4. The Unknown God by Alister McGrathA great book that introduces and explores the Big Questions of the first …

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Calls to Student Ministry: A Conversation

Hopefully.

Here’s the situation, as I see it:Many, many, many ministers currently serving in student ministry positions are doing so as the first rung on the career ministry ladder.

I don’t mean to say they are opportunists or “using” student ministry. They just don’t have a choice, usually. I don’t knock those guys (and gals), because, frankly, where else do you start, unless you plant a church right out of college/seminary? Our churches just don’t tend to hire twenty-something pastors for congregational/adult ministry, and I don’t knock them either; most aren’t doing that for valid reasons.But if you’re called to vocational ministry, the entry level position is generally children’s or student ministry.

It can be a double edged sword. Churches are stocked with student ministers who aren’t particularly gifted or called to student ministry; student ministers have to pay their dues in positions they are neither called to nor gifted for.

I invite your thoughts on this subject.

But here’s who I’d really like to hear from: guys who have answered the call to career student ministry and have no plans to “graduate” to adult ministry.Give us a sense of your call, your feelings about the current culture of evangelical student ministry, the pros and cons of your place in it as you get older, etc.

I’m not trying to make a point in this post; I’d like to host a conversation.

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Tim Challies is Stealing From Me

It was bound to happen. You can’t commit to posting every single day and not run out of ideas. But, tsk tsk. Our neighbor to the north and king of the Godblogs has turned to idea theft.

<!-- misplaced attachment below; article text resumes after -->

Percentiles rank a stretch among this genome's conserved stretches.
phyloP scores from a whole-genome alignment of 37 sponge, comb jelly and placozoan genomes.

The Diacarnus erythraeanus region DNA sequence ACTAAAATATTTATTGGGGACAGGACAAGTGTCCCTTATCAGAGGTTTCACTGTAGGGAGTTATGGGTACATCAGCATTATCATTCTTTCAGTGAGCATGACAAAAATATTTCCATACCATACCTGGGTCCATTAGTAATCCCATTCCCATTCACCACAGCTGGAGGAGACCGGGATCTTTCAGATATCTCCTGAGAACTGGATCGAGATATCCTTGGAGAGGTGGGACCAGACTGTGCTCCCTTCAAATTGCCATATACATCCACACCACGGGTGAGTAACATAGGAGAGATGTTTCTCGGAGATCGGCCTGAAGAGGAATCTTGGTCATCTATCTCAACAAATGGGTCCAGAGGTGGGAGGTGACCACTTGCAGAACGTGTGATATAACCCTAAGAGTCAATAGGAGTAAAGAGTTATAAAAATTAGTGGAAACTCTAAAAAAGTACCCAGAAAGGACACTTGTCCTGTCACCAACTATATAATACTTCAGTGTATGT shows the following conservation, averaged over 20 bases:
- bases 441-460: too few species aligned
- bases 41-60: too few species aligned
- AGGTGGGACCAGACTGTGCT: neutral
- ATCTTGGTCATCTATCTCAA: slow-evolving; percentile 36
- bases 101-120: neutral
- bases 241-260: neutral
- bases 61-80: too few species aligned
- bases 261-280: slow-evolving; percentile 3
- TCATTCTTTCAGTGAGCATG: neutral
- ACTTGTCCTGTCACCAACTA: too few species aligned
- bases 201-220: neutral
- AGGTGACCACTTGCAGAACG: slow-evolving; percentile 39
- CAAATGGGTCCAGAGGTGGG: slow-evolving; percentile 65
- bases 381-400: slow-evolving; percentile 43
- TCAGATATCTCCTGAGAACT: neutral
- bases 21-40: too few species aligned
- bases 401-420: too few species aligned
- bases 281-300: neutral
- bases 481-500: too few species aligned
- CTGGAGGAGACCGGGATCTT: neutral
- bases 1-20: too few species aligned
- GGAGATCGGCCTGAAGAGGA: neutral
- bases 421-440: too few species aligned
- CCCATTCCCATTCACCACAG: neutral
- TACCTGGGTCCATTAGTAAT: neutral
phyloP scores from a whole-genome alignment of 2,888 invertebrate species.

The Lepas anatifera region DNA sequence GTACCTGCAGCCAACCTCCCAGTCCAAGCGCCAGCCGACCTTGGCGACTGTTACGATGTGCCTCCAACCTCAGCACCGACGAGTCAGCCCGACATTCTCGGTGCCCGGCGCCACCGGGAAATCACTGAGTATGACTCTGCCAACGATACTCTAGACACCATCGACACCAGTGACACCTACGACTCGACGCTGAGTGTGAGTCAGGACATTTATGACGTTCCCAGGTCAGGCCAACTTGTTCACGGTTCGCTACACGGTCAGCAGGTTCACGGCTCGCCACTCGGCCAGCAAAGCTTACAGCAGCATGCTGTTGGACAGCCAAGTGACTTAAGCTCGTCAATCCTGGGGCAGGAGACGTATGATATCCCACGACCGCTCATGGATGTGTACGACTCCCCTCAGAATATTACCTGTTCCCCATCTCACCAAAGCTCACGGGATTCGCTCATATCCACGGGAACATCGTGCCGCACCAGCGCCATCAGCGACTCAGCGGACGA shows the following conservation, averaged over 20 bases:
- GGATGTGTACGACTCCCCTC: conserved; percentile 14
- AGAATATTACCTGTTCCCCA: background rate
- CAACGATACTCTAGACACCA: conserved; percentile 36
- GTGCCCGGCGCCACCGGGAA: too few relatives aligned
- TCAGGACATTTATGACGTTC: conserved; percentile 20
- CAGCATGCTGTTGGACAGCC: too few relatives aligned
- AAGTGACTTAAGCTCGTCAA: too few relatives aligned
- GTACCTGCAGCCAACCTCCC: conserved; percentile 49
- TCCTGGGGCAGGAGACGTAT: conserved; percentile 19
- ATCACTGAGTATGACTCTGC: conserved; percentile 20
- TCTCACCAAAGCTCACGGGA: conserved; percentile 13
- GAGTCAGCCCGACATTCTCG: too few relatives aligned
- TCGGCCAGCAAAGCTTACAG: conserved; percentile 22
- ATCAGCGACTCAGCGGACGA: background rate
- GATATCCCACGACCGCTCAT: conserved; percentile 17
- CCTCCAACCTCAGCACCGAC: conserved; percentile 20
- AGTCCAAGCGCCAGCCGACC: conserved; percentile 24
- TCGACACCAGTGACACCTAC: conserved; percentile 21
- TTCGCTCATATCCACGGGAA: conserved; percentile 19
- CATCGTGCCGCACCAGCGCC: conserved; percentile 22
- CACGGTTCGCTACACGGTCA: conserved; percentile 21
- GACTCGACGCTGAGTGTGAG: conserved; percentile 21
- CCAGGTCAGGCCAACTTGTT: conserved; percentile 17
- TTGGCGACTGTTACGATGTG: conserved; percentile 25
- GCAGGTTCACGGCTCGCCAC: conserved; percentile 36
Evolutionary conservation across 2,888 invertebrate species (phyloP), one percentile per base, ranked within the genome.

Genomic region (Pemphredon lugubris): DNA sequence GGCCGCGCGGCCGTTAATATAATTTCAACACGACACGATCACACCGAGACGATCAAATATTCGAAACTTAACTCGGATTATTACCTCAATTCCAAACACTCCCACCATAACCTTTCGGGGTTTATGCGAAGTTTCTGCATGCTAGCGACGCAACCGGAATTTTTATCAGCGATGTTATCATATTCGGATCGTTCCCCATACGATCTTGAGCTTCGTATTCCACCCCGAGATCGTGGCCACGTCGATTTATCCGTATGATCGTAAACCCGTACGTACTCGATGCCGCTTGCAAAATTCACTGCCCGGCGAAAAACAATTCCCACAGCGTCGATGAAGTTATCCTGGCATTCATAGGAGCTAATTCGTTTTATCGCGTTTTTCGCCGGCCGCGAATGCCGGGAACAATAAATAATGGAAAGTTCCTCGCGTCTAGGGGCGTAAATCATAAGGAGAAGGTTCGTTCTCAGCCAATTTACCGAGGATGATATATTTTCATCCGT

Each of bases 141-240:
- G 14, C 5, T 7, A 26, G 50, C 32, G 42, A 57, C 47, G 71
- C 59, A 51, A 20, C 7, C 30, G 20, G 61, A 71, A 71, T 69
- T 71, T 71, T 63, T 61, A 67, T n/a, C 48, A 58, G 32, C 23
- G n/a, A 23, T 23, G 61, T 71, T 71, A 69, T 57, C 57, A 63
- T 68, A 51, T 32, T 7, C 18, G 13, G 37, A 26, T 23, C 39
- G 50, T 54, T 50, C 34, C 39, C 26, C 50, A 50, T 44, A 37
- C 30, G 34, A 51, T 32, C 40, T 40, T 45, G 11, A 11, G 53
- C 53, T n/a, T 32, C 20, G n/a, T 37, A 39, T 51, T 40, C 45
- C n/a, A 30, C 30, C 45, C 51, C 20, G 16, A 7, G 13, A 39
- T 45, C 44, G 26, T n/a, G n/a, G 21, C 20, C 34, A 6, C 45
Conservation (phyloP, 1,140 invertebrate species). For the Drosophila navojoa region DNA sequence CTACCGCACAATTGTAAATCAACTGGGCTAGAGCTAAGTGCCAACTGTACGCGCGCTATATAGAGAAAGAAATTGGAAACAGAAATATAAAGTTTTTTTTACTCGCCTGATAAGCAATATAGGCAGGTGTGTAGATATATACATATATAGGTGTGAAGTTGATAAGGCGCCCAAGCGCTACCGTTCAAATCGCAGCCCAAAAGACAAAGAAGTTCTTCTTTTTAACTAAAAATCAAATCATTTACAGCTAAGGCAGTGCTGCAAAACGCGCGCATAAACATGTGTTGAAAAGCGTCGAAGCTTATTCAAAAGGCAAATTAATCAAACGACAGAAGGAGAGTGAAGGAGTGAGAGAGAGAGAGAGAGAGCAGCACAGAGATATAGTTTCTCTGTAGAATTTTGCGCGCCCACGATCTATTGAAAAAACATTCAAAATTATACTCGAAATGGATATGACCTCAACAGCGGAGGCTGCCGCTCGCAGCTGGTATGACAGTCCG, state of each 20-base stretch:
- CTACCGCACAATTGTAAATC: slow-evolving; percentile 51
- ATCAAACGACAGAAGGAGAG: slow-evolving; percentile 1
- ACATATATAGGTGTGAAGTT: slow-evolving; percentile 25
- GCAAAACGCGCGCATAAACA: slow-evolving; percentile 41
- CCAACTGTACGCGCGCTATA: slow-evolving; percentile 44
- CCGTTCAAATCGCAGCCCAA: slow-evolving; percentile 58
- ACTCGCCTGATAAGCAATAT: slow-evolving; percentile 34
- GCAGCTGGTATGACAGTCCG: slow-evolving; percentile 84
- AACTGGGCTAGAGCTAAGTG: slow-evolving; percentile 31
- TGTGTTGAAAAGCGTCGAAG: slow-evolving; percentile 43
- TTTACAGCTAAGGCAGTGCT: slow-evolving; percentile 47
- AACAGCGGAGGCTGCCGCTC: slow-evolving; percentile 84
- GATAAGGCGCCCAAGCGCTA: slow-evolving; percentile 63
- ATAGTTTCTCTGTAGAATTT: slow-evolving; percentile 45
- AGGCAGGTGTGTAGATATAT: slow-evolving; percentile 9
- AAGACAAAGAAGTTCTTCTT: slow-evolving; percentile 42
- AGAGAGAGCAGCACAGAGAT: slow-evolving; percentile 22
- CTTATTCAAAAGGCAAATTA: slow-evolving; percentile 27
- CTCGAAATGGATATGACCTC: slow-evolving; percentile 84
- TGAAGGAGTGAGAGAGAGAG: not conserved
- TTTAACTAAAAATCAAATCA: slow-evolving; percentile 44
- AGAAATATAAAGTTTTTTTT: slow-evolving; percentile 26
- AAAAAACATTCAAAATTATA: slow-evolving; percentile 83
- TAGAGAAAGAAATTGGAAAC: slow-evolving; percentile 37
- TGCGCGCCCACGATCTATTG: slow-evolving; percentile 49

Today Tim posts on the Bob Newhart “Just stop it!” video and he says it reminds him of the phone call story in Mark Driscoll’s Confessions of a Reformission Rev.

Did it, Tim, did it? Or did I connect the dots for you one month ago?

For shame, Challies! If you’d just asked nicely, I would have sent you some of my unused post ideas. I got a shoebox full of rants about cool pastors.

(And yes, readers, in case you’re wondering, this is a joke. I’m not mad; just having fun. Tim Challies could snap his fingers and legions of Internet Calvinists would descend on my home like a crack-zonked swat team. I ain’t messing with power like that.

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In Fashion

Stuff Christians Like, #24: Church Names that Sound Like Clothing Stores

Just read this and I think it’s hilarious, because just a few hours ago my cell rang and the caller ID indicated it was an Element-related call. This is what happened:

Me: Element, this is Jared.

Female Caller: Can I speak to your buyer, please?

Me: Buyer?

Caller: Uh huh.

Me: We don’t have a buyer.

Caller: Is this not a clothing store? (Yes, that’s exactly what she said, I promise!)

Me: Nope, we’re a young adult ministry.

Caller: Oh, sorry!

Maybe she was looking for this.

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Not So Fast, Part Deux

First the Vatican reneges on that whole Luther Not in Hell thing.

Now Mikhail Gorbachev says the rumors of his discipleship to Christ have been greatly exaggerated. In fact, he’s re-confirmed his atheism.

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What the Kingdom Does

Randy* is a tall, intimidating mechanic from up north with a shaved head, grease under his fingernails, and a blunt Michigan accent. He and I are so different it’s funny. Although I bet I’m more athletic, he mocks me for sitting at home all day in a chair and typing on a computer (which, admittedly isn’t far off from the truth), and as his job is working on big machines like bulldozers and cranes and such, I imagine he could kill me with one of the special torches he’s always talking about if he wanted to.One time Randy wore a shiny short-sleeved shirt that looked liked it was made of snake skin. I ridiculed him mercilessly (“Solid Gold Dancers called, they want their shirt back” — that kind of thing), and I didn’t fear for my life. Why?